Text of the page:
Something of a holding pattern episode, executing a bog standard premise whose primary virtue is clearly that it’s cheap and depends primarily on interior shots in which two people talk or street scenes in which static monster tendrils are strung about. This is, of course, not something to complain about - “the cheap one” is a thing Doctor Who has always had to grapple with. Sure, it ends up being the downside to the decision to drop the first two episodes together, in that you don’t really want your cheap holding pattern episode to come on your second week, but that’s a pretty minor complaint. And on the bright side, Class is intelligent enough to burn off “people are mysteriously visited in the night by their dead relatives” as the cheap midseason episode, which is more than can be said for Babylon 5, Buffy the Vampire Slayer, or, the most obvious comparison, Torchwood.
On top of that, “Nightvisiting” has what can increasingly just be described as Class’s usual instinct to avoid genre defaults in favor of more interesting routes. For one thing, at no point are any of the main characters particularly tempted by the Lankin, so that at no point does the drama hinge on the fact that the audience knows genre tropes and the characters don’t. Particularly satisfying, after two episodes focusing pretty hard on his trauma, is Ram’s reaction to Rachel showing up at his window, which is basically to go “nope” and run like hell. But Tanya’s consistent and intelligent interrogation of the situation and eventual self-rescue is good stuff as well.
There are certainly some ways in which the script is sloppy. The idea that Tanya’s family constitutes the biggest reserve of grief in London on the two year anniversary of Tanya’s father’s death is… sloppy, though wisely buried in the denouement when things are happening quickly enough that you don’t notice. On the other hand, the sequestering of Charlie and Matteusz in the bedroom, lampshaded explicitly by Ms. Quill when they finally make it down to involve themselves in the plot, is hard to treat as anything other than a particularly clumsy bit of storytelling that serves to keep Matteusz at an odd remove from the main characters, dropping out of the story for an episode and then popping up having been thrown out of his house, as opposed to us getting to see him get thrown out. It’s odd, because there’s no obvious reason for him not to be given roughly the same weight that Tanya, Ram, April, and Charlie get, and yet he very clearly isn’t. It’s also a bit puzzling to do this as your third episode, such that your ghosts are all characters we’ve never seen before, which ends up being somewhat underwhelming. Tanya’s father is at least well-set up by the previous episode and the intro montage, but Mrs. Quill’s sister is an utterly damp squib.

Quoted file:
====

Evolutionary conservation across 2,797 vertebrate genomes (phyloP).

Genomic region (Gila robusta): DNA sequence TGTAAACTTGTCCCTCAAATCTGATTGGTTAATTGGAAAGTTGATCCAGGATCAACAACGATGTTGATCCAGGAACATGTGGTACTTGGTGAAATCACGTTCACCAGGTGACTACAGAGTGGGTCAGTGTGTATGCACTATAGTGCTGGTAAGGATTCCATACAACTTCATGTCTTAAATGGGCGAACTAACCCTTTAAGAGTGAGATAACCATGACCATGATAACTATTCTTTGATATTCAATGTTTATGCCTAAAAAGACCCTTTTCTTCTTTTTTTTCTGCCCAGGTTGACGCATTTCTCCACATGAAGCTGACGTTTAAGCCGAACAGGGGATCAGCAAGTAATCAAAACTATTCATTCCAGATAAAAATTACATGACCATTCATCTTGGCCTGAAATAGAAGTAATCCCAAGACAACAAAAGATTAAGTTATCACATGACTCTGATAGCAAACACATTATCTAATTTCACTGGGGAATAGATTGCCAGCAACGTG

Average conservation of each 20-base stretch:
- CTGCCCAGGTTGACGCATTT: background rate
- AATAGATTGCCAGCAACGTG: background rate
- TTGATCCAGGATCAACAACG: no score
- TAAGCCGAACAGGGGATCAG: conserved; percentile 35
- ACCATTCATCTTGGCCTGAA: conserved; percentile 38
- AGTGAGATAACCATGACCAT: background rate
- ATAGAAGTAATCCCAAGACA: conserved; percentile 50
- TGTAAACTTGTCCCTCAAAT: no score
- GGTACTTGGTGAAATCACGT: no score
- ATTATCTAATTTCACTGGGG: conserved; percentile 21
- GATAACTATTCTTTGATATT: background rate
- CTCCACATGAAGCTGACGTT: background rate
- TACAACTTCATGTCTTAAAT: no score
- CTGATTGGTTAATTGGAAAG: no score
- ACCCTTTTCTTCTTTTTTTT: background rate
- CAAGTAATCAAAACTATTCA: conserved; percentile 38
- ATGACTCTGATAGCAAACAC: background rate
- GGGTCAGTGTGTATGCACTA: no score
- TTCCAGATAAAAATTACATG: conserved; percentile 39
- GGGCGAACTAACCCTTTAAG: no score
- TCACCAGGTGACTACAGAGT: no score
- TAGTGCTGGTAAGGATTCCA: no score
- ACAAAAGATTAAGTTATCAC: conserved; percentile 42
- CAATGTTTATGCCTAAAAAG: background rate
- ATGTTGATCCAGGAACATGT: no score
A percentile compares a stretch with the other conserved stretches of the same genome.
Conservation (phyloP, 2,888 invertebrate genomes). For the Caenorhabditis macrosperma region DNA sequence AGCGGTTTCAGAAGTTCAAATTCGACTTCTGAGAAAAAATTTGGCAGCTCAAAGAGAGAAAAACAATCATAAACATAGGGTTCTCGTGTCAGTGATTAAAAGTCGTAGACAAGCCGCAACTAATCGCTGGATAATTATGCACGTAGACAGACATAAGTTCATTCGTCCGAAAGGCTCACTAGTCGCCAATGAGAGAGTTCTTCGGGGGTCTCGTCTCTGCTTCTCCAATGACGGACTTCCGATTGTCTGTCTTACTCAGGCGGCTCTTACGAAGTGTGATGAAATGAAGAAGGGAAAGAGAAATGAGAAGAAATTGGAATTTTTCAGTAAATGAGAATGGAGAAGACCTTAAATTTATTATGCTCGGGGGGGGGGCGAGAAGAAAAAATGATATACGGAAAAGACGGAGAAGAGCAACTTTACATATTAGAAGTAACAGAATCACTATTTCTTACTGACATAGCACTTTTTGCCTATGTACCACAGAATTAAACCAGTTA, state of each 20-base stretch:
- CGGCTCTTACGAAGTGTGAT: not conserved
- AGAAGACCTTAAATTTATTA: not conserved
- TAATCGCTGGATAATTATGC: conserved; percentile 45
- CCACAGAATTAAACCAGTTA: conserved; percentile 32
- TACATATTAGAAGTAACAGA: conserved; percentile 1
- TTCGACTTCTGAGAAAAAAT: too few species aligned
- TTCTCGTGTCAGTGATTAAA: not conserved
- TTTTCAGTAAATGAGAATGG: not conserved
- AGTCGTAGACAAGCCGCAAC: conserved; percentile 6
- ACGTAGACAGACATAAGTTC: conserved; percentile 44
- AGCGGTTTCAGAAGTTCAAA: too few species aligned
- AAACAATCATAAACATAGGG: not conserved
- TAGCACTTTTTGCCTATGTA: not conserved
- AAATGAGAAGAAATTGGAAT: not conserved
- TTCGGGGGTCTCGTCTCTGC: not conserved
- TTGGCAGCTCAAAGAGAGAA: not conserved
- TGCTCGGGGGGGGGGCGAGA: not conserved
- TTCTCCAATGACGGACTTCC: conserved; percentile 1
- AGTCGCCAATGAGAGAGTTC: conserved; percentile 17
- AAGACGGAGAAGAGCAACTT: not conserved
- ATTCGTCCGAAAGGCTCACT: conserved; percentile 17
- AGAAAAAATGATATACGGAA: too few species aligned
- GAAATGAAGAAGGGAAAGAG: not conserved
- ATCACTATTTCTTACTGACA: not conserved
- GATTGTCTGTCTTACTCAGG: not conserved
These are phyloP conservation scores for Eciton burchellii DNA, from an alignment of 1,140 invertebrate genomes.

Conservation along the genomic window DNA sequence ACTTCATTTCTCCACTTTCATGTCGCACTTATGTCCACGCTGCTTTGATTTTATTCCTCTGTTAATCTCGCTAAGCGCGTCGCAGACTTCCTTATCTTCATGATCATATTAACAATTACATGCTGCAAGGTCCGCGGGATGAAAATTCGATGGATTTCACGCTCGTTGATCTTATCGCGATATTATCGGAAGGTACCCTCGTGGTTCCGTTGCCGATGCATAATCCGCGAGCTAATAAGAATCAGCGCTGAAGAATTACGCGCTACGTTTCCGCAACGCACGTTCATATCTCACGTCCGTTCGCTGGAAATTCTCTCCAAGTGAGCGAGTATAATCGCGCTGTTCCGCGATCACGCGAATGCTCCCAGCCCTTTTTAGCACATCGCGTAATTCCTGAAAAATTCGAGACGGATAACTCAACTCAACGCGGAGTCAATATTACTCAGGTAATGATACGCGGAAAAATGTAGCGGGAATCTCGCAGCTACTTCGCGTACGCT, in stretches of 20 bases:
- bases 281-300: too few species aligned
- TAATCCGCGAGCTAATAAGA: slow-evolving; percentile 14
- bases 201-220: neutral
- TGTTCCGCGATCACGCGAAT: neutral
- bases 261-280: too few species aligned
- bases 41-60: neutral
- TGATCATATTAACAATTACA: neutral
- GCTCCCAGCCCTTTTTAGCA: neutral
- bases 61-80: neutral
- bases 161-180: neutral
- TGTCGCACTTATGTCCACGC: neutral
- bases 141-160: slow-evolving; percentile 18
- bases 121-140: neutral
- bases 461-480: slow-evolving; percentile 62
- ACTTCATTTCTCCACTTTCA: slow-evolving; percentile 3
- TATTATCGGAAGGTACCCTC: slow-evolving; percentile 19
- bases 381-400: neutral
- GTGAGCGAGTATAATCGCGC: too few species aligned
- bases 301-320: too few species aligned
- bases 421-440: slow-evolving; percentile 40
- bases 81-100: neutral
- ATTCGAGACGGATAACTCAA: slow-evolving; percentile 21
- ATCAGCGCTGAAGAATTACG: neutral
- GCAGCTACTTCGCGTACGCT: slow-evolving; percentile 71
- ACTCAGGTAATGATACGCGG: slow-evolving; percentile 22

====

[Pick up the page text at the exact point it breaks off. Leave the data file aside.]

But for everything that’s clumsy there are bits that are deft and intelligent. The obvious thing to talk about is April and Ram’s conversation, in which April gives something like a full account of herself (at once re-expositing and expanding on her previous description of her mother’s accident) followed by some charmingly ill-advised (and against the run of tropes, which would have had Ram and Tanya hooking up) smooching. It’s not some extraordinary piece of television, but it’s a good character bit, and let’s face it, the dodgy bits aren’t searingly awful either.
So at the end of the day we have a very standard setup for a show like this that’s played close to textbook, but with enough differences to seem thoughtful and not rote. It’s not extraordinary, and is probably (spoilers) the weakest episode of Class so far, but if this is the show on an off-day, well, we’re on pretty good ground. I’ve remarked before that a spin-off tends to both be not as good and not as bad as the original, and certainly this comes nowhere near to Under the Lake/Before the Flood in its inanities and gaps of logic. (It goes without saying that we’ve not come anywhere close to Kill the Moon or Hell Bent in brilliance.) For a show that’s obviously grappling with the need to do a very cheap episode while also still figuring out what it wants to be, “not bad and occasionally pretty good” is a result that’s hard to complain about.